• Wave selection can make all the difference
    Success in any endeavor is largely dependent on the choices you make. Choose the right wave and you’ll catch one wave after another. Choose the wrong wave and you’re in for a great deal of time with your head under water. Life is kind of the same way. Choose the right boss and you’re setting yourself up for a successful career. Choose the wrong one and you’re in a losing battle. Choose the right partner, and you’re in a for a joyful relationship. Choose the wrong one and you’re setting yourself up for drama and heartache. So, make sure you choose wisely. 
  • Laugh and Smile every single day
    After all is said and done if you don’t laugh and smile, then it doesn’t really matter how much of the above you incorporate into your life. Laughter and smiles are great medications that you won’t find in any pharmacy. Yet, they have more power than most synthesized drugs that we’ve learned to manufacture with the advances we’ve made.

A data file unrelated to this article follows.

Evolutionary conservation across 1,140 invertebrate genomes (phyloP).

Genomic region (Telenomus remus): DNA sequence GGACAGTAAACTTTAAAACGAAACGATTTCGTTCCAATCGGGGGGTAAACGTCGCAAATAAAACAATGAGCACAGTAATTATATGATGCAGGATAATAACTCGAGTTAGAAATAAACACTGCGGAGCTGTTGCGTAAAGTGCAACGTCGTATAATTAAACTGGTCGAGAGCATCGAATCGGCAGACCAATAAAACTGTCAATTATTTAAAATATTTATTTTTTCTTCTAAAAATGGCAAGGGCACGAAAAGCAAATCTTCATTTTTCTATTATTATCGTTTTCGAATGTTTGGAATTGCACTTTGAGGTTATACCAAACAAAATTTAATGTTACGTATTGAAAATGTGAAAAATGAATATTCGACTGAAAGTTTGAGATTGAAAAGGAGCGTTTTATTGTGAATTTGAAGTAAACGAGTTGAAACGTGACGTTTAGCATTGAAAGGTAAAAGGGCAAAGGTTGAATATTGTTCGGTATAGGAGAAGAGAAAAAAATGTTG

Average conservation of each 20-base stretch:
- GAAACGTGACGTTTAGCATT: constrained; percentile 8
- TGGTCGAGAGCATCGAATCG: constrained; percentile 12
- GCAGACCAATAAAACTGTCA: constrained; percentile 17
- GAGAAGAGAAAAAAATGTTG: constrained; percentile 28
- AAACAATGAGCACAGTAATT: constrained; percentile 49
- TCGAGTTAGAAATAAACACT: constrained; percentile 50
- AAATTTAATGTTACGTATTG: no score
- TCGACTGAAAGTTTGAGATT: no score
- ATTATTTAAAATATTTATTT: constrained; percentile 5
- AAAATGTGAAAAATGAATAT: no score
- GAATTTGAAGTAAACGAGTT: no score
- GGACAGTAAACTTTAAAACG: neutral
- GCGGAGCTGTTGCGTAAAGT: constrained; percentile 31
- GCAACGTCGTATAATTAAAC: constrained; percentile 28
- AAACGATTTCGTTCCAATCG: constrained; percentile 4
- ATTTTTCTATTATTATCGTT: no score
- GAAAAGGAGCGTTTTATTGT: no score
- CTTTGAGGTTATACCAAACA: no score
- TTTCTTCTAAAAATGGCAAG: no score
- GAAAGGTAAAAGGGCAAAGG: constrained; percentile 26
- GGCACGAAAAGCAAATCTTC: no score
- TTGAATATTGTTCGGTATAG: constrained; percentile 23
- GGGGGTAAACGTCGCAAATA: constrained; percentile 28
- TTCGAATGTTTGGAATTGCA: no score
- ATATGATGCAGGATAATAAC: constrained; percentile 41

The waters of life are interesting in that they go through phases of stillness, turbulence, peace, and serenity. But in the end, what makes the ultimate difference is how you navigate the waters of life.

Written on 10/28/2009 by Srinivas Rao. Srinivas is a volunteer for the Quality of Life Project. The website shares best practices on getting the most out of life from well known types like Richard Branson and Tom Skerritt to lesser known but equally interesting individuals. The mission of the organization is to help people live more enjoyable, purposeful and contented lives. Srinivas also writes at www.theskooloflife.com. Photo Credit: mikebaird